As a result, Jesus implores this church---the very church upon whose door He stands and knocks so that He might come in and share a meal---to “take My advice and buy gold from me refined by fire so you can become rich!” (Revelation 3:18a). This is another reference based on historical context. Laodicea is a place in which large financial transactions take place, with this making a major contribution to the wealth of the city in general, and more than likely, to some of the individuals within the church. Understandably, precious metals such as gold would have been standard fare in the financial world of the day, which makes sense of Jesus’ reference to the need to buy gold from Him.
There is no need here to go to any discourses about the impossibility of buying the things of God, or to ponder what it is that Jesus insists needs to be obtained. Such would be inappropriate, and need only be ventured if one fails to consider the context of Laodicea’s position, its trade, and its source of wealth. An abundance of gold will generally cause those that possess such abundance to consider themselves rich. However, Jesus has already informed this church that their practice, quite to the contrary, has made them truly poor. If they will but discard the practice and enter into what it is that He desires, as demonstrated by His life and practice, then they will truly be rich.
If the Biblical narrative pattern is followed, these riches (blessings?) that are indissolubly linked to practice will probably have some connection to the Abrahamic covenant. The true gold that will be purchased from Jesus will be inextricably connected to the kingdom principles that He demonstrated throughout His ministry, and according to the Hebrew prophets, there can be no greater riches than those which are connected to the established kingdom of the Creator God.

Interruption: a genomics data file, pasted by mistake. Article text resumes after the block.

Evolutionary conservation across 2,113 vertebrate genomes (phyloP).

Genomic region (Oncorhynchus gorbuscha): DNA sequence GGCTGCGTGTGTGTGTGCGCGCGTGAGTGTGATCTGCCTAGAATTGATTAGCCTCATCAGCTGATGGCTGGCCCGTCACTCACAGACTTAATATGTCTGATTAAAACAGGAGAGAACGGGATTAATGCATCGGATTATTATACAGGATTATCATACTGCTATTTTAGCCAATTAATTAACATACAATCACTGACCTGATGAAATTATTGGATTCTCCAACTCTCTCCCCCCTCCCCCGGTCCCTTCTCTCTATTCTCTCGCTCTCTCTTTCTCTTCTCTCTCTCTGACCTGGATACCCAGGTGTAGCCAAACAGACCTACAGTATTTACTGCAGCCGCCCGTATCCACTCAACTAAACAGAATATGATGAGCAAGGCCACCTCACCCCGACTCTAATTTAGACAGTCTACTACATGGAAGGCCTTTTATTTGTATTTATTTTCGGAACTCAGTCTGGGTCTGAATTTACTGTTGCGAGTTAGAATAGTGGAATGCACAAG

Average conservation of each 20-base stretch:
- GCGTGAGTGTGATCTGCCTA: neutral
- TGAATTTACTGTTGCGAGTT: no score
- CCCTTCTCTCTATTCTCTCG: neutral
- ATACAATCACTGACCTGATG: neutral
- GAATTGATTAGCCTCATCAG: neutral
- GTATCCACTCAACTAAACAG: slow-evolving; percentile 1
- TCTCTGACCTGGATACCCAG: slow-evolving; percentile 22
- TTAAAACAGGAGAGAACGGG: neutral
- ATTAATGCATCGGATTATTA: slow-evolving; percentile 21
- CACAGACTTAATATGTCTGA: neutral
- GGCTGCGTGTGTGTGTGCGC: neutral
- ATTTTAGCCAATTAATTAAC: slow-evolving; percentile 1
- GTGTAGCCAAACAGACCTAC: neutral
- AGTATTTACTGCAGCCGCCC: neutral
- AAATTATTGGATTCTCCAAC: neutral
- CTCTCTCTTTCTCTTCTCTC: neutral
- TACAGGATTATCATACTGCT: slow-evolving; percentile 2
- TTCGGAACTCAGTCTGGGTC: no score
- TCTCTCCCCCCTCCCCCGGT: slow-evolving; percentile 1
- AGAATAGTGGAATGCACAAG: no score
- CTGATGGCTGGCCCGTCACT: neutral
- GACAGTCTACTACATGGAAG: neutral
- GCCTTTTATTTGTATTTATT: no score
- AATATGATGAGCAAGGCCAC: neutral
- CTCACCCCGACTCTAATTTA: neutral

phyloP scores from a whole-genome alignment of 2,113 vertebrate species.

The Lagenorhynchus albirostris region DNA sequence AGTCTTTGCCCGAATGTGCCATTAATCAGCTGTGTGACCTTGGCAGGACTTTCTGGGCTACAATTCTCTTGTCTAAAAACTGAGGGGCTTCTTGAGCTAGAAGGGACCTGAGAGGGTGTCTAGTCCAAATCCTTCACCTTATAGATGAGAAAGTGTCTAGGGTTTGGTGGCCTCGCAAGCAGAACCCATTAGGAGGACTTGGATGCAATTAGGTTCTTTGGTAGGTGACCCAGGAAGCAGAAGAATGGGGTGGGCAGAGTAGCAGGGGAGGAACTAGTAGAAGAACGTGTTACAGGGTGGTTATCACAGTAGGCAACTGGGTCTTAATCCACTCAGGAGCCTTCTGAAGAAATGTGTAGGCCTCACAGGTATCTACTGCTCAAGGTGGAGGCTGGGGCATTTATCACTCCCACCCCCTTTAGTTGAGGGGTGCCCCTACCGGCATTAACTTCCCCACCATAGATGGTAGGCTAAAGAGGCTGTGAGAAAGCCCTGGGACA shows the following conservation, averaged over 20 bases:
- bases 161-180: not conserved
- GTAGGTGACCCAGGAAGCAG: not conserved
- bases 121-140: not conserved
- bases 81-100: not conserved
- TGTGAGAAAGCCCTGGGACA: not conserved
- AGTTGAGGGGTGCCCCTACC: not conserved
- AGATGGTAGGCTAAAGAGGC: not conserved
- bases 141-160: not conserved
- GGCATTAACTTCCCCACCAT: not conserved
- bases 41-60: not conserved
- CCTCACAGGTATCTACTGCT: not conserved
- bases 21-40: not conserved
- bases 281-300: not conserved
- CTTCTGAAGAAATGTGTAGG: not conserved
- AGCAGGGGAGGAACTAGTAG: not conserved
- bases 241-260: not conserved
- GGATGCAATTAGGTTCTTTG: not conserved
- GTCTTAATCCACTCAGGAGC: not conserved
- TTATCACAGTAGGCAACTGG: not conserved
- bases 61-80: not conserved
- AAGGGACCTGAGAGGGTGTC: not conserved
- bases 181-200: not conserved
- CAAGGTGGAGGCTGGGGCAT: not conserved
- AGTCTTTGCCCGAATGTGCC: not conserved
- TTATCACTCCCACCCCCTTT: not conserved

According to John, Jesus continues on to say, “Buy from me white clothing so you can be clothed and your shameful nakedness will not be exposed” (3:18b). Here is yet another contrast. The issue of putting on clothing appears to be a regular theme in the earliest church. In his second letter to the Corinthian church, Paul writes: “For in this earthly house we grown, because we desire to put on our heavenly dwelling, in indeed, after we have put on our heavenly house we will not be found naked. For we groan while we are in this tent, since we are weighed down, because we do not want to be unclothed, but clothed, so that what is mortal may be swallowed up by life” (5:2-4). Though Paul makes reference to houses, dwellings, tents, and clothes, the subject at hand is the glorified, resurrection body that the believer will have when the kingdom of the Creator comes in its fullness.
In the letter to Laodicea, the shameful nakedness would seem to have the same point of reference, as there will be no glorified body available, and no place in the kingdom of the covenant God made possible for those that operate contrary to the principles of that kingdom in the course of their natural term. The purchasing of “white clothing” is yet another reference to that which has garnered wealth for Laodicea, which was the textile industry. Laodicea was a center for the manufacture of clothing, and the sheep that grazed around Laodicea were quite famous for the soft, black wool that they produced, which in turn created a high demand for clothes made from this black wool.